Riding Level 2: Mounted Games
We don’t actually ask you to juggle while riding, but sometimes that’s what it feels like when we ask you to
8. Pick up an object from a standard, carry at trot to another standard and deposit.
You may wonder what on earth this skill has to do with mounted swordplay, but let’s back up a bit.
As part of our training, we practise mounted games. Some of these have very obvious application to mounted combat, such as striking the quintain, cutting at blocks, or spearing rings. Others, which involve picking up and moving flags, balls and other objects are not so clear in their martial application. However, these games all descend from cavalry training, and are designed to improve the mounted soldier’s skill in the saddle.
Hand-eye coordination: being able to accurately place a flag into one cone and snatch a ball from another at full gallop requires the kind of accuracy any mounted spear- or swordsman would be proud of.
Independent seat: many of these games require reaching low to the ground or far from the saddle. A rider who is not secure in her seat will soon find herself making acquaintance with the ground, or sending her mount in unintended directions. The ability to stay centred and secure in the saddle while the upper body performs completely independent actions is vital when swinging a sword from the saddle.
Speed mounting: at some point when practising mounted games you are going to miss your target, which means you’ll need to dismount and remount as quickly as possible. Getting back in the saddle if unhorsed is a crucial survival skill to the mounted warrior. Xenophon counselled training soldiers to vault onto their horses, using spears if necessary; and modern mounted gamers practise the running vault till they are able to bound off and back onto their ponies in a single stride.
Bounceback: as strange as it sounds, the unscheduled dismount is one of the benefits of mounted games. If you ride, you will fall or be thrown off your horse one of these days. It happens to everyone, and there’s some truth to the adage you’re not a real rider till you’ve bit the dirt a dozen times. However, falling off a games pony, even at full gallop, is a lot easier on the mind and body than being bucked off a fractious 17hh dressage mount, or thrown into a fence when your jumper decides to prop or stop. Whether its the frequent dismounting (intended or not), the ability to find their seat again at speed, or simply the adrenaline and fun of the games, mounted gamers seem to develop a resilience that lets them hit the ground laughing and be back in the saddle ready for the next race.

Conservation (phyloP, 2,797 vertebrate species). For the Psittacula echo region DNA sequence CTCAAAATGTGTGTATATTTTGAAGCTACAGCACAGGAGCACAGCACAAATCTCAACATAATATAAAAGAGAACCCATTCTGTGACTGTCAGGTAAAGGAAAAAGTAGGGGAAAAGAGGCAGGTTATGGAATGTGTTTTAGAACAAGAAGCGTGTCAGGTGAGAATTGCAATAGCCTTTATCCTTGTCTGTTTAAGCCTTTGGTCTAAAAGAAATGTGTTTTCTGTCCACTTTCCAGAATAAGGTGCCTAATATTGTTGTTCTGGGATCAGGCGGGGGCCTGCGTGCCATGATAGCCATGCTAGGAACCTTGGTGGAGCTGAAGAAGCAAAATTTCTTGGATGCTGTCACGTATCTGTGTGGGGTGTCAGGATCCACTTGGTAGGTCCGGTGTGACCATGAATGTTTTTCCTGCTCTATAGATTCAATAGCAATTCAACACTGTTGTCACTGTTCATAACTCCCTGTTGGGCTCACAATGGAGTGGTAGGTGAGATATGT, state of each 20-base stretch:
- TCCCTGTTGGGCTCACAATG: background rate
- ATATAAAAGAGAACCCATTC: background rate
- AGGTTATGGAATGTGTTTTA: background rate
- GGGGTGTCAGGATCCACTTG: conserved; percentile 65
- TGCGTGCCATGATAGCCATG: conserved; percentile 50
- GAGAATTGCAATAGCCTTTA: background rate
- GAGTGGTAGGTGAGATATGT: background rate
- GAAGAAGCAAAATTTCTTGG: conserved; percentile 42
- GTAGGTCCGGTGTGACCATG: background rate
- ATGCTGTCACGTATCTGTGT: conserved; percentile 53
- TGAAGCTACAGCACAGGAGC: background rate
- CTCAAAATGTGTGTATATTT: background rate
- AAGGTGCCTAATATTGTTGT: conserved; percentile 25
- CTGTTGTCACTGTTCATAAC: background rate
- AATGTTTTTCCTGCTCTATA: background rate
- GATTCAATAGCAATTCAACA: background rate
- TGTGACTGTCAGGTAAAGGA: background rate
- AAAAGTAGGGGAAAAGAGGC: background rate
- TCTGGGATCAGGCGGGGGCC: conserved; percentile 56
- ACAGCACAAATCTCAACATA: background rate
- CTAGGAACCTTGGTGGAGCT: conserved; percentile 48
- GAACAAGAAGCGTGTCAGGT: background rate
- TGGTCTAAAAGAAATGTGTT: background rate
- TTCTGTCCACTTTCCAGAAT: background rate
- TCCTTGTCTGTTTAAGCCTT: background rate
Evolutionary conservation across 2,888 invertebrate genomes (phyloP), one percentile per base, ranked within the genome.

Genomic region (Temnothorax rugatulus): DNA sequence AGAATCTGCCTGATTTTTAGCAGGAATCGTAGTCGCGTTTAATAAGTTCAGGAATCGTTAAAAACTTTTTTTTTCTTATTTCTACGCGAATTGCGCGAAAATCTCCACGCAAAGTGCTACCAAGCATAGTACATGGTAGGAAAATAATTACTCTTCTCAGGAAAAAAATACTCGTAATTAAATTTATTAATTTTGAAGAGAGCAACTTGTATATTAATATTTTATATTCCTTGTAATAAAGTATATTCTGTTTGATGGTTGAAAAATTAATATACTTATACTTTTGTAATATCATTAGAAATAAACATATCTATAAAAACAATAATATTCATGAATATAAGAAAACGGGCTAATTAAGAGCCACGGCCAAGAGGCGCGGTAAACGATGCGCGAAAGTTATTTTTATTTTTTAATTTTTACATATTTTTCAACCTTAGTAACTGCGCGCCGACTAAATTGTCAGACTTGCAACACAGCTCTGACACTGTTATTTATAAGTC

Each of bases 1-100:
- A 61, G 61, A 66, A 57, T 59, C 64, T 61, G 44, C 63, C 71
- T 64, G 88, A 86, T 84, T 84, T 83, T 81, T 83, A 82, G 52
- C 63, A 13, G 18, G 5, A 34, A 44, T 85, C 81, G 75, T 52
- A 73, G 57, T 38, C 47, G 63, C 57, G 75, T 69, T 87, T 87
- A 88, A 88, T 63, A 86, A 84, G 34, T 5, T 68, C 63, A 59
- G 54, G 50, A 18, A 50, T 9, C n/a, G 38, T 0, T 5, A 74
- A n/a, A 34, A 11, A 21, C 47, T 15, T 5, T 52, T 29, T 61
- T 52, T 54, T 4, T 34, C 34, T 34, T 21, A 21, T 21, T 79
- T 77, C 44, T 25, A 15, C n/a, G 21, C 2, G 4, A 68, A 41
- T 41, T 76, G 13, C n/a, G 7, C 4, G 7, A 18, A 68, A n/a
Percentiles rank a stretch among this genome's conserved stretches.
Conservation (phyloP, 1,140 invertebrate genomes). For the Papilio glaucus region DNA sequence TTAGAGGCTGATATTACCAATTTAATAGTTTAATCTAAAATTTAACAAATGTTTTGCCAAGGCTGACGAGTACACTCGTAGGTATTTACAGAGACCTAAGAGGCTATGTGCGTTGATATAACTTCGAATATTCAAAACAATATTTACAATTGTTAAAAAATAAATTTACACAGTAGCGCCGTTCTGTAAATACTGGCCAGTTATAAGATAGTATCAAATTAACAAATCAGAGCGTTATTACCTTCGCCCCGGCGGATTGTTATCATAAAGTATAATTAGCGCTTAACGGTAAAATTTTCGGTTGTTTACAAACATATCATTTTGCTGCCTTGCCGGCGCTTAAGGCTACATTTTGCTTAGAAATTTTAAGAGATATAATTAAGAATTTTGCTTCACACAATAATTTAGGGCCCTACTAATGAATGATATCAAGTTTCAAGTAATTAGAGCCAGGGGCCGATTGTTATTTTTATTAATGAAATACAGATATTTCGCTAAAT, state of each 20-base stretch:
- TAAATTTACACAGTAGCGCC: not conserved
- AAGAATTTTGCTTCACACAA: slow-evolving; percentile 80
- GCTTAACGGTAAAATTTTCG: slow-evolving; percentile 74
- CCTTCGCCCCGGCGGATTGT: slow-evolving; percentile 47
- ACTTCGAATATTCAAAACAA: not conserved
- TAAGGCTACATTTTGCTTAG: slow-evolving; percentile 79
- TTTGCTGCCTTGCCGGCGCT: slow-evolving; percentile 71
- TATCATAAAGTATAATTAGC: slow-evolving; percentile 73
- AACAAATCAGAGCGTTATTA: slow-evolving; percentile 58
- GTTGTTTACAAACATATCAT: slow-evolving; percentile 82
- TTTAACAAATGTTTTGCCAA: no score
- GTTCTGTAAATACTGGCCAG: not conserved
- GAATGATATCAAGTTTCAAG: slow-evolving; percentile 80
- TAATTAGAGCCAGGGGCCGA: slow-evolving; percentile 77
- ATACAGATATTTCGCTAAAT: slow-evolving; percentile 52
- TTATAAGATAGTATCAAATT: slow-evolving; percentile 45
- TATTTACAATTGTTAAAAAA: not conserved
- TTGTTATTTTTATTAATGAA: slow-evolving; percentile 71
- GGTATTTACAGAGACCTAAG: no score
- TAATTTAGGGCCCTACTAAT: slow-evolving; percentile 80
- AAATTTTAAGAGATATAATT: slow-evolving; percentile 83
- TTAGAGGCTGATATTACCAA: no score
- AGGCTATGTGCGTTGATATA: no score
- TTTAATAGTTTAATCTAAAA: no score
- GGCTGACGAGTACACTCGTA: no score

Not that we expect you to be doing high-speed pick-ups or running vaults yet. But start practising by moving objects such as cones, balls, whips, or swords from one place to another, and you’ll soon find you develop a dexterity around managing your reins, the object, and your horse that will serve you in good stead later on.
Winding up the Season
We had yet another glorious day for our last Mounted Combat Workshop for the year. We may run an indoor workshop sometime in December or January, but barring that, the next Intro to Mounted Combat and Mounted Combat workshops will happen the first Sunday in February.
There are, however, three Cavaliere classes left in 2013. As a special bonus to finish up the year we are including all three of these in the Integrated package. Sign up today to get your riding, horsemanship and sword drills in before we wrap up!
Cavaliere ClassesSundays, 10, 17 & 24 November
1pm – 4:30pm
cost: $60 each, or all three for $120 with the Integrated Package
The last Open Barn for 2013 will be Sunday December 1st, from 1-4pm, in conjunction with another work party to finish up winterizing the barn. As always Open Barn is free to attend, and the cost for using a school horse is only $10.